By Guy Webb, HBRAMA’s “Code Guy”
As of January 1st of this year, there is an Updated Stretch Energy Code in effect, much to the surprise of many builders, remodelers and even building officials. The Stretch Energy Code is a product of the Green Communities Act of which includes 300 cities and towns (out of 351) in Massachusetts. The remaining municipalities, mostly smaller towns use the 9th Edition Base Energy Code but only until the 10th Edition is launched sometime later this year. Once the 10th Edition is in effect those puny muni’s will have an updated Base Energy Code. Also, once the 10th Edition is in effect, ALL municipalities will have a brand-new Building Code, too. But wait, THERE’S MORE! Cities and Towns also now have a “Specialized Code” that they can opt into which will supersede whichever Energy Code is currently in place for their municipality. Some of those communities will have that code in place on July 1, 2023 – just a handful of months away.
Confused? You should be – the lack of uniformity as well as the hodge-podge of effective dates (many still TBD) and the sheer number of different codes, especially energy codes, can only cause confusion and chaos. But I’ll try to clarify where we are and where we’re headed in the near future regarding our building and energy codes.
WAIT…ENERGY CODES? Plural? How Many are there?
Three! Because when one wasn’t enough, Massachusetts created the Green Communities Act which added the Stretch Energy Code in 2009. That has since been deemed insufficient, so we now have a third energy code titled the Massachusetts Municipal Opt-in Specialized Stretch Code. I think the homebuilding industry is starting to feel like we’re being punished for something. Honestly, I’m waiting for Dean Vernon Wormer (of Animal House fame) to show up at a BBRS meeting and inform us that we are now on a “Double Secret Energy Code”. As that hasn’t happened…yet, let’s take a quick look at the three Energy Codes that are currently out there.
Updated Stretch Energy Code – Effective as of January 1, 2023
As already noted, the Updated Stretch Energy Code is already in place in 300 cities and towns, with more in the pipeline. The code is based on the 2021 International Energy Conservation Code (IECC) with many MA Amendments. This updated code is significantly different than the preceding version of the Stretch Code. It includes some big (i.e., costly) changes, such as:
Increased R-Values – The thermal envelope just got enhanced. You’ll need to have R-30 walls (not a typo!) and R-60 Ceiling/Attics (also not a typo).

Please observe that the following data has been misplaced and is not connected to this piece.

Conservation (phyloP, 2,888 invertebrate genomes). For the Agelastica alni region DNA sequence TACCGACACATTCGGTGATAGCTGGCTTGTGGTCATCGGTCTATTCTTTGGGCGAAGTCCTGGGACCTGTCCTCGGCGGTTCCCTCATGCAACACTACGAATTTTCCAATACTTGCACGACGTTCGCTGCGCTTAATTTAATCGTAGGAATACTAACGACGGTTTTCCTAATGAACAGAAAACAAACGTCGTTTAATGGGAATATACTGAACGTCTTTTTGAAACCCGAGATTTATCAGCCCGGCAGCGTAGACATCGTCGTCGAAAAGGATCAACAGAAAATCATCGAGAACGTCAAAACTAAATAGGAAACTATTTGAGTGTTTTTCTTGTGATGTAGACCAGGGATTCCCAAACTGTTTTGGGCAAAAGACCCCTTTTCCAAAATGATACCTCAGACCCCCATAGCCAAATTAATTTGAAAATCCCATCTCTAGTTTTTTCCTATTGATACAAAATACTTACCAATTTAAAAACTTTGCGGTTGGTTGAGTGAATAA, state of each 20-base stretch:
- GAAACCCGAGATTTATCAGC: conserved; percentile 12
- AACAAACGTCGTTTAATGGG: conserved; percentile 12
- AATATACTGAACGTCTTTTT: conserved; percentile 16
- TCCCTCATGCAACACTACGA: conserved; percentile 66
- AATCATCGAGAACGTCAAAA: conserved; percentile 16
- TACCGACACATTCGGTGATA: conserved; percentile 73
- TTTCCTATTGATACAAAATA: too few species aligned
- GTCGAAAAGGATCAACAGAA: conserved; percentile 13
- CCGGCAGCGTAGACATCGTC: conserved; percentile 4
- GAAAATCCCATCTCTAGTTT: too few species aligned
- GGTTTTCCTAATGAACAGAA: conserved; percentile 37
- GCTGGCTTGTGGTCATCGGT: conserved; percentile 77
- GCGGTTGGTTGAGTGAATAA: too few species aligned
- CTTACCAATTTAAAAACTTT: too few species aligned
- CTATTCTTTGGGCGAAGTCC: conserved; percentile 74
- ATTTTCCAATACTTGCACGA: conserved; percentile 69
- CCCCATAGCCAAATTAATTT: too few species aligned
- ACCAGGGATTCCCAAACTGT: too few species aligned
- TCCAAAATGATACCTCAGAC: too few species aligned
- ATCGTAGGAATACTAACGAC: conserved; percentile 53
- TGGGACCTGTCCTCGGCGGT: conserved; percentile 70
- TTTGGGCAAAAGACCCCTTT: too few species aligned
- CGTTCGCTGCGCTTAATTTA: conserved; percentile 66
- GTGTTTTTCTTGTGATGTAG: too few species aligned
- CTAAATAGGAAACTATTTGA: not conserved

New mechanical ventilation requirements – that mandate the installation of an Energy Recovery Ventilator (ERV) or Heat Recovery Ventilator (HRV). No more using a bath fan to satisfy ventilation requirements
Lower HERS Score targets (previously 55). They remain at 55 if the building is “All-Electric”, and 52 if using fossil fuels. However, these scores drop even lower starting on July 1, 2024. 45 for All-Electric homes and 42 if using fossil fuels.
EV-Ready Requirements – At least one 50-amp branch circuit per dwelling unit to provide for AC Level II charging. The circuit shall terminate in a NEMA receptacle or a Society of Automotive Engineers (SAE) Standard SAE J1772 electrical connector for EVSE servicing Electric Vehicles, located within 6 feet of each EV ready space.
Larger Additions – Additions over 1,000 sq. ft. will need to meet a HERS score of 52 (mixed-fuel) or 55 (all-electric). I haven’t figured out how to run a blower door test on an addition that’s wide open to the existing structure, but apparently it must be done.
Alterations – Alterations that exceed 50% of the existing home square footage or 50% or more of the value of the existing home will need to meet a HERS score of 52 (mixed-fuel) or 55 (all-electric). That’s for the entire dwelling, folks. A renovation that crosses either of the above thresholds will result in a whole-house renovation. Or a homeowner who says, “never mind”.
The effective date on January 1, 2023 for the Updated Stretch Energy Code did not include a period of concurrency (where the existing and new code are simultaneously in effect), which is why so many people were caught off-guard. That all-important concurrency period is when we all get trained up on the new code.